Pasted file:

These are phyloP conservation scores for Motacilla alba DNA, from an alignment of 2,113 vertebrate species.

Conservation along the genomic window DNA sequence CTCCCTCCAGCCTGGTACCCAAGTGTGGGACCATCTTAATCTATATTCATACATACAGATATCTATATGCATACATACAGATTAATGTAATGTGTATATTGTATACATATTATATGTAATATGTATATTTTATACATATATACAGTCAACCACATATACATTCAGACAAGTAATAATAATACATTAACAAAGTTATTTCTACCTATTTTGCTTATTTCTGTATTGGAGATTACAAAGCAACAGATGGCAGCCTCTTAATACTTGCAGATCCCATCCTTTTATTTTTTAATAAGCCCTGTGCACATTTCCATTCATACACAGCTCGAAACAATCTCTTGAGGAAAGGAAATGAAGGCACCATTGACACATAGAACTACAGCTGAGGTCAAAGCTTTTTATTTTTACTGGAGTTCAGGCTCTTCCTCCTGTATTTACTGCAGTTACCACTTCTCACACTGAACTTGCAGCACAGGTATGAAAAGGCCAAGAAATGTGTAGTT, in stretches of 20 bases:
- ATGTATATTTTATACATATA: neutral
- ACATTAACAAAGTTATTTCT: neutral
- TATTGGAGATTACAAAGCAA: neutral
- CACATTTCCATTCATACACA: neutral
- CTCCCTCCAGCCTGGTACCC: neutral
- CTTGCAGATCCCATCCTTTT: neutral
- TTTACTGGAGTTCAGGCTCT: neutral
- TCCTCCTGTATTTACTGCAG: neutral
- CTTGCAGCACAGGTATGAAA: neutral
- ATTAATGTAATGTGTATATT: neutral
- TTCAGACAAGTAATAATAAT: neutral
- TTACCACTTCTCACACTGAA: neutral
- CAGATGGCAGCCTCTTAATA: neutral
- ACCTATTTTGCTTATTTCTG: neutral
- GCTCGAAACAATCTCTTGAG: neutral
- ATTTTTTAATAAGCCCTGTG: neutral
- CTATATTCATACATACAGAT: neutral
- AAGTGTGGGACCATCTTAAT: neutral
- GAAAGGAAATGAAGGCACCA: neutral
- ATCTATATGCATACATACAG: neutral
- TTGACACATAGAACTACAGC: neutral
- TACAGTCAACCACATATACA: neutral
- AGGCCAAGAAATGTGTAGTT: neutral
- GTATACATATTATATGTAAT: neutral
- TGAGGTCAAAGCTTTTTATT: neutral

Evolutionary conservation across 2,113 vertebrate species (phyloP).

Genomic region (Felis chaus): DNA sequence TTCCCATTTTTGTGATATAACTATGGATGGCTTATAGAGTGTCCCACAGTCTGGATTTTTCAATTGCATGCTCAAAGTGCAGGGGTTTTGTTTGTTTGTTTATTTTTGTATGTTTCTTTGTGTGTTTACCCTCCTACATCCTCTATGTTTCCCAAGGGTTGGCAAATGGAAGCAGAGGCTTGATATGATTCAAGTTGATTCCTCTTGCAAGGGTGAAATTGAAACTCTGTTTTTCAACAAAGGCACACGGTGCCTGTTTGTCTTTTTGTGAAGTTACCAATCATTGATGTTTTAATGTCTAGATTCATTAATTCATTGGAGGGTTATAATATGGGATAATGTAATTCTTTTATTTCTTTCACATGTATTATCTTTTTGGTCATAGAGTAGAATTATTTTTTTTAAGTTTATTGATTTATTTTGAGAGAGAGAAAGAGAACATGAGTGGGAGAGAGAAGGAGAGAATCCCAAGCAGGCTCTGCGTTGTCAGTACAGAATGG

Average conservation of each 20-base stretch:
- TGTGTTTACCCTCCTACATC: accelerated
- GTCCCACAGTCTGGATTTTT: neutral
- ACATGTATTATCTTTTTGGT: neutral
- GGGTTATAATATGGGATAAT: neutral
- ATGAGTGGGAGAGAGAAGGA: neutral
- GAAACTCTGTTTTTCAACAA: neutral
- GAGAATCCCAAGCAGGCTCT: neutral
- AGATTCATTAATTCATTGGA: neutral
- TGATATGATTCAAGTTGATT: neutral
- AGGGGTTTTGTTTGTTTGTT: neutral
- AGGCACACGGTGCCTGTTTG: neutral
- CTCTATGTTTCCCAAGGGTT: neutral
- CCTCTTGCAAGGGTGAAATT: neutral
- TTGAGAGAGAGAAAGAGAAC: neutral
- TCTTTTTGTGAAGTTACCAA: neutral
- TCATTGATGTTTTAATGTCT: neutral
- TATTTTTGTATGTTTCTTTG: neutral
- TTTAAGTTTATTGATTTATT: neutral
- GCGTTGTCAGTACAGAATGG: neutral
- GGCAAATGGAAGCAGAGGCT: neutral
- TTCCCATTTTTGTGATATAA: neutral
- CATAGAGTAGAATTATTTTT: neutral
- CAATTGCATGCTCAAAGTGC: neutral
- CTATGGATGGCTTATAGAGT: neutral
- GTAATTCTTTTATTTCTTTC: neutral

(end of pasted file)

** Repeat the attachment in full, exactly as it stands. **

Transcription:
These are phyloP conservation scores for Motacilla alba DNA, from an alignment of 2,113 vertebrate species.

Conservation along the genomic window DNA sequence CTCCCTCCAGCCTGGTACCCAAGTGTGGGACCATCTTAATCTATATTCATACATACAGATATCTATATGCATACATACAGATTAATGTAATGTGTATATTGTATACATATTATATGTAATATGTATATTTTATACATATATACAGTCAACCACATATACATTCAGACAAGTAATAATAATACATTAACAAAGTTATTTCTACCTATTTTGCTTATTTCTGTATTGGAGATTACAAAGCAACAGATGGCAGCCTCTTAATACTTGCAGATCCCATCCTTTTATTTTTTAATAAGCCCTGTGCACATTTCCATTCATACACAGCTCGAAACAATCTCTTGAGGAAAGGAAATGAAGGCACCATTGACACATAGAACTACAGCTGAGGTCAAAGCTTTTTATTTTTACTGGAGTTCAGGCTCTTCCTCCTGTATTTACTGCAGTTACCACTTCTCACACTGAACTTGCAGCACAGGTATGAAAAGGCCAAGAAATGTGTAGTT, in stretches of 20 bases:
- ATGTATATTTTATACATATA: neutral
- ACATTAACAAAGTTATTTCT: neutral
- TATTGGAGATTACAAAGCAA: neutral
- CACATTTCCATTCATACACA: neutral
- CTCCCTCCAGCCTGGTACCC: neutral
- CTTGCAGATCCCATCCTTTT: neutral
- TTTACTGGAGTTCAGGCTCT: neutral
- TCCTCCTGTATTTACTGCAG: neutral
- CTTGCAGCACAGGTATGAAA: neutral
- ATTAATGTAATGTGTATATT: neutral
- TTCAGACAAGTAATAATAAT: neutral
- TTACCACTTCTCACACTGAA: neutral
- CAGATGGCAGCCTCTTAATA: neutral
- ACCTATTTTGCTTATTTCTG: neutral
- GCTCGAAACAATCTCTTGAG: neutral
- ATTTTTTAATAAGCCCTGTG: neutral
- CTATATTCATACATACAGAT: neutral
- AAGTGTGGGACCATCTTAAT: neutral
- GAAAGGAAATGAAGGCACCA: neutral
- ATCTATATGCATACATACAG: neutral
- TTGACACATAGAACTACAGC: neutral
- TACAGTCAACCACATATACA: neutral
- AGGCCAAGAAATGTGTAGTT: neutral
- GTATACATATTATATGTAAT: neutral
- TGAGGTCAAAGCTTTTTATT: neutral

Evolutionary conservation across 2,113 vertebrate species (phyloP).

Genomic region (Felis chaus): DNA sequence TTCCCATTTTTGTGATATAACTATGGATGGCTTATAGAGTGTCCCACAGTCTGGATTTTTCAATTGCATGCTCAAAGTGCAGGGGTTTTGTTTGTTTGTTTATTTTTGTATGTTTCTTTGTGTGTTTACCCTCCTACATCCTCTATGTTTCCCAAGGGTTGGCAAATGGAAGCAGAGGCTTGATATGATTCAAGTTGATTCCTCTTGCAAGGGTGAAATTGAAACTCTGTTTTTCAACAAAGGCACACGGTGCCTGTTTGTCTTTTTGTGAAGTTACCAATCATTGATGTTTTAATGTCTAGATTCATTAATTCATTGGAGGGTTATAATATGGGATAATGTAATTCTTTTATTTCTTTCACATGTATTATCTTTTTGGTCATAGAGTAGAATTATTTTTTTTAAGTTTATTGATTTATTTTGAGAGAGAGAAAGAGAACATGAGTGGGAGAGAGAAGGAGAGAATCCCAAGCAGGCTCTGCGTTGTCAGTACAGAATGG

Average conservation of each 20-base stretch:
- TGTGTTTACCCTCCTACATC: accelerated
- GTCCCACAGTCTGGATTTTT: neutral
- ACATGTATTATCTTTTTGGT: neutral
- GGGTTATAATATGGGATAAT: neutral
- ATGAGTGGGAGAGAGAAGGA: neutral
- GAAACTCTGTTTTTCAACAA: neutral
- GAGAATCCCAAGCAGGCTCT: neutral
- AGATTCATTAATTCATTGGA: neutral
- TGATATGATTCAAGTTGATT: neutral
- AGGGGTTTTGTTTGTTTGTT: neutral
- AGGCACACGGTGCCTGTTTG: neutral
- CTCTATGTTTCCCAAGGGTT: neutral
- CCTCTTGCAAGGGTGAAATT: neutral
- TTGAGAGAGAGAAAGAGAAC: neutral
- TCTTTTTGTGAAGTTACCAA: neutral
- TCATTGATGTTTTAATGTCT: neutral
- TATTTTTGTATGTTTCTTTG: neutral
- TTTAAGTTTATTGATTTATT: neutral
- GCGTTGTCAGTACAGAATGG: neutral
- GGCAAATGGAAGCAGAGGCT: neutral
- TTCCCATTTTTGTGATATAA: neutral
- CATAGAGTAGAATTATTTTT: neutral
- CAATTGCATGCTCAAAGTGC: neutral
- CTATGGATGGCTTATAGAGT: neutral
- GTAATTCTTTTATTTCTTTC: neutral